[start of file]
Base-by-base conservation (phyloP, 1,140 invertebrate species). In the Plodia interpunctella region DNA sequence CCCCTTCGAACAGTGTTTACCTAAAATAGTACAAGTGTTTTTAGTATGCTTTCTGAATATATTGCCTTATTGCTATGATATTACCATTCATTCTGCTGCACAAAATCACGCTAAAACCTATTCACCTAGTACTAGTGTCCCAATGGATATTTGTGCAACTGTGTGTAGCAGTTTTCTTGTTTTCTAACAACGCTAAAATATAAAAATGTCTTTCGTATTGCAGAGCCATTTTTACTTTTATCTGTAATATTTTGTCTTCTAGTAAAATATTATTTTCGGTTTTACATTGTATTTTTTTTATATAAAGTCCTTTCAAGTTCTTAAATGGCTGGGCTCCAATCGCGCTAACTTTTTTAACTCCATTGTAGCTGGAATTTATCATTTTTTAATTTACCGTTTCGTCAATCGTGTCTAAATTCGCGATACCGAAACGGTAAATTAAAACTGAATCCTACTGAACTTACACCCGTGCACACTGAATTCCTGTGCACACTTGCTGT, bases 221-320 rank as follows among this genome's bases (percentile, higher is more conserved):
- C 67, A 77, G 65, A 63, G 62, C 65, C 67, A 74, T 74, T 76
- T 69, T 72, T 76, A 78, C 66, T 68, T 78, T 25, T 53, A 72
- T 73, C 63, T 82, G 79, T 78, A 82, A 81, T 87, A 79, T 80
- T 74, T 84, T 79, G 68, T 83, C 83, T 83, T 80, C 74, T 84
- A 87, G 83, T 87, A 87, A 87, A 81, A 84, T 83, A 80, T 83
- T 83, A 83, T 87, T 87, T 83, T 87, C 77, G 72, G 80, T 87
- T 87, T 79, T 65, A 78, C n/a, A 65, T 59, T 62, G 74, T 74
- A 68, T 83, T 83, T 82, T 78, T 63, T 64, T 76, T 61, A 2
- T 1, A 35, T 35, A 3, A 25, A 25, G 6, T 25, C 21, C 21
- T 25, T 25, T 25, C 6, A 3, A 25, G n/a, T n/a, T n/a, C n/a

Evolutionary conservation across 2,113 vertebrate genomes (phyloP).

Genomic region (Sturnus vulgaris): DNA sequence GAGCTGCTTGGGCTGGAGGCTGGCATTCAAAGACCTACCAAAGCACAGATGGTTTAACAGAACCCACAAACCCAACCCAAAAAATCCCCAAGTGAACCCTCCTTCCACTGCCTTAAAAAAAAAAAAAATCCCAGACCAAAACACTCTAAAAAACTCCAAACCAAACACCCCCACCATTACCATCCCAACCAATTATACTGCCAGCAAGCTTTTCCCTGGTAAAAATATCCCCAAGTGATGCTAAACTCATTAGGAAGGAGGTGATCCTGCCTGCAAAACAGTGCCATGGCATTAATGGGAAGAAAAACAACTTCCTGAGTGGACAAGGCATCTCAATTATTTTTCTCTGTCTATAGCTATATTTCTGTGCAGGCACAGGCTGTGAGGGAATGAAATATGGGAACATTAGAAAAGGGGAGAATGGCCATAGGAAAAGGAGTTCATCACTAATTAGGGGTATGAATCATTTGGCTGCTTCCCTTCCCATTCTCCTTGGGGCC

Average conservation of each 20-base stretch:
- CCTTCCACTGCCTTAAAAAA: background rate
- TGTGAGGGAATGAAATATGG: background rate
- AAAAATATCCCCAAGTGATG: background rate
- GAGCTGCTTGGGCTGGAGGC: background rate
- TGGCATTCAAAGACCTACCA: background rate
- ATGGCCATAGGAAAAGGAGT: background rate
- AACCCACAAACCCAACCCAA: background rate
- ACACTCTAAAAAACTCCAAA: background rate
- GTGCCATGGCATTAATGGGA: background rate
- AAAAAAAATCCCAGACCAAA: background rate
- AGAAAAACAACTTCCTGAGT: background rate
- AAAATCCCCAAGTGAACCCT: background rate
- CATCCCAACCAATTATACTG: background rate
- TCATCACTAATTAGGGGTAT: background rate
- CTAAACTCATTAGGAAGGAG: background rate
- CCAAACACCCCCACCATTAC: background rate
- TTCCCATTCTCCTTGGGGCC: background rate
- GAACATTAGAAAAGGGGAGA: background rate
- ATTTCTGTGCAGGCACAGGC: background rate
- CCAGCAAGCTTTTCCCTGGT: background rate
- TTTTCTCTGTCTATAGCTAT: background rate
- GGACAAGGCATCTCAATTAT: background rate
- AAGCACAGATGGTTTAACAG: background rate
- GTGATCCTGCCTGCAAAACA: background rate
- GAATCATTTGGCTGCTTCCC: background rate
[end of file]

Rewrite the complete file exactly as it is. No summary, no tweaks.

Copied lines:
Base-by-base conservation (phyloP, 1,140 invertebrate species). In the Plodia interpunctella region DNA sequence CCCCTTCGAACAGTGTTTACCTAAAATAGTACAAGTGTTTTTAGTATGCTTTCTGAATATATTGCCTTATTGCTATGATATTACCATTCATTCTGCTGCACAAAATCACGCTAAAACCTATTCACCTAGTACTAGTGTCCCAATGGATATTTGTGCAACTGTGTGTAGCAGTTTTCTTGTTTTCTAACAACGCTAAAATATAAAAATGTCTTTCGTATTGCAGAGCCATTTTTACTTTTATCTGTAATATTTTGTCTTCTAGTAAAATATTATTTTCGGTTTTACATTGTATTTTTTTTATATAAAGTCCTTTCAAGTTCTTAAATGGCTGGGCTCCAATCGCGCTAACTTTTTTAACTCCATTGTAGCTGGAATTTATCATTTTTTAATTTACCGTTTCGTCAATCGTGTCTAAATTCGCGATACCGAAACGGTAAATTAAAACTGAATCCTACTGAACTTACACCCGTGCACACTGAATTCCTGTGCACACTTGCTGT, bases 221-320 rank as follows among this genome's bases (percentile, higher is more conserved):
- C 67, A 77, G 65, A 63, G 62, C 65, C 67, A 74, T 74, T 76
- T 69, T 72, T 76, A 78, C 66, T 68, T 78, T 25, T 53, A 72
- T 73, C 63, T 82, G 79, T 78, A 82, A 81, T 87, A 79, T 80
- T 74, T 84, T 79, G 68, T 83, C 83, T 83, T 80, C 74, T 84
- A 87, G 83, T 87, A 87, A 87, A 81, A 84, T 83, A 80, T 83
- T 83, A 83, T 87, T 87, T 83, T 87, C 77, G 72, G 80, T 87
- T 87, T 79, T 65, A 78, C n/a, A 65, T 59, T 62, G 74, T 74
- A 68, T 83, T 83, T 82, T 78, T 63, T 64, T 76, T 61, A 2
- T 1, A 35, T 35, A 3, A 25, A 25, G 6, T 25, C 21, C 21
- T 25, T 25, T 25, C 6, A 3, A 25, G n/a, T n/a, T n/a, C n/a

Evolutionary conservation across 2,113 vertebrate genomes (phyloP).

Genomic region (Sturnus vulgaris): DNA sequence GAGCTGCTTGGGCTGGAGGCTGGCATTCAAAGACCTACCAAAGCACAGATGGTTTAACAGAACCCACAAACCCAACCCAAAAAATCCCCAAGTGAACCCTCCTTCCACTGCCTTAAAAAAAAAAAAAATCCCAGACCAAAACACTCTAAAAAACTCCAAACCAAACACCCCCACCATTACCATCCCAACCAATTATACTGCCAGCAAGCTTTTCCCTGGTAAAAATATCCCCAAGTGATGCTAAACTCATTAGGAAGGAGGTGATCCTGCCTGCAAAACAGTGCCATGGCATTAATGGGAAGAAAAACAACTTCCTGAGTGGACAAGGCATCTCAATTATTTTTCTCTGTCTATAGCTATATTTCTGTGCAGGCACAGGCTGTGAGGGAATGAAATATGGGAACATTAGAAAAGGGGAGAATGGCCATAGGAAAAGGAGTTCATCACTAATTAGGGGTATGAATCATTTGGCTGCTTCCCTTCCCATTCTCCTTGGGGCC

Average conservation of each 20-base stretch:
- CCTTCCACTGCCTTAAAAAA: background rate
- TGTGAGGGAATGAAATATGG: background rate
- AAAAATATCCCCAAGTGATG: background rate
- GAGCTGCTTGGGCTGGAGGC: background rate
- TGGCATTCAAAGACCTACCA: background rate
- ATGGCCATAGGAAAAGGAGT: background rate
- AACCCACAAACCCAACCCAA: background rate
- ACACTCTAAAAAACTCCAAA: background rate
- GTGCCATGGCATTAATGGGA: background rate
- AAAAAAAATCCCAGACCAAA: background rate
- AGAAAAACAACTTCCTGAGT: background rate
- AAAATCCCCAAGTGAACCCT: background rate
- CATCCCAACCAATTATACTG: background rate
- TCATCACTAATTAGGGGTAT: background rate
- CTAAACTCATTAGGAAGGAG: background rate
- CCAAACACCCCCACCATTAC: background rate
- TTCCCATTCTCCTTGGGGCC: background rate
- GAACATTAGAAAAGGGGAGA: background rate
- ATTTCTGTGCAGGCACAGGC: background rate
- CCAGCAAGCTTTTCCCTGGT: background rate
- TTTTCTCTGTCTATAGCTAT: background rate
- GGACAAGGCATCTCAATTAT: background rate
- AAGCACAGATGGTTTAACAG: background rate
- GTGATCCTGCCTGCAAAACA: background rate
- GAATCATTTGGCTGCTTCCC: background rate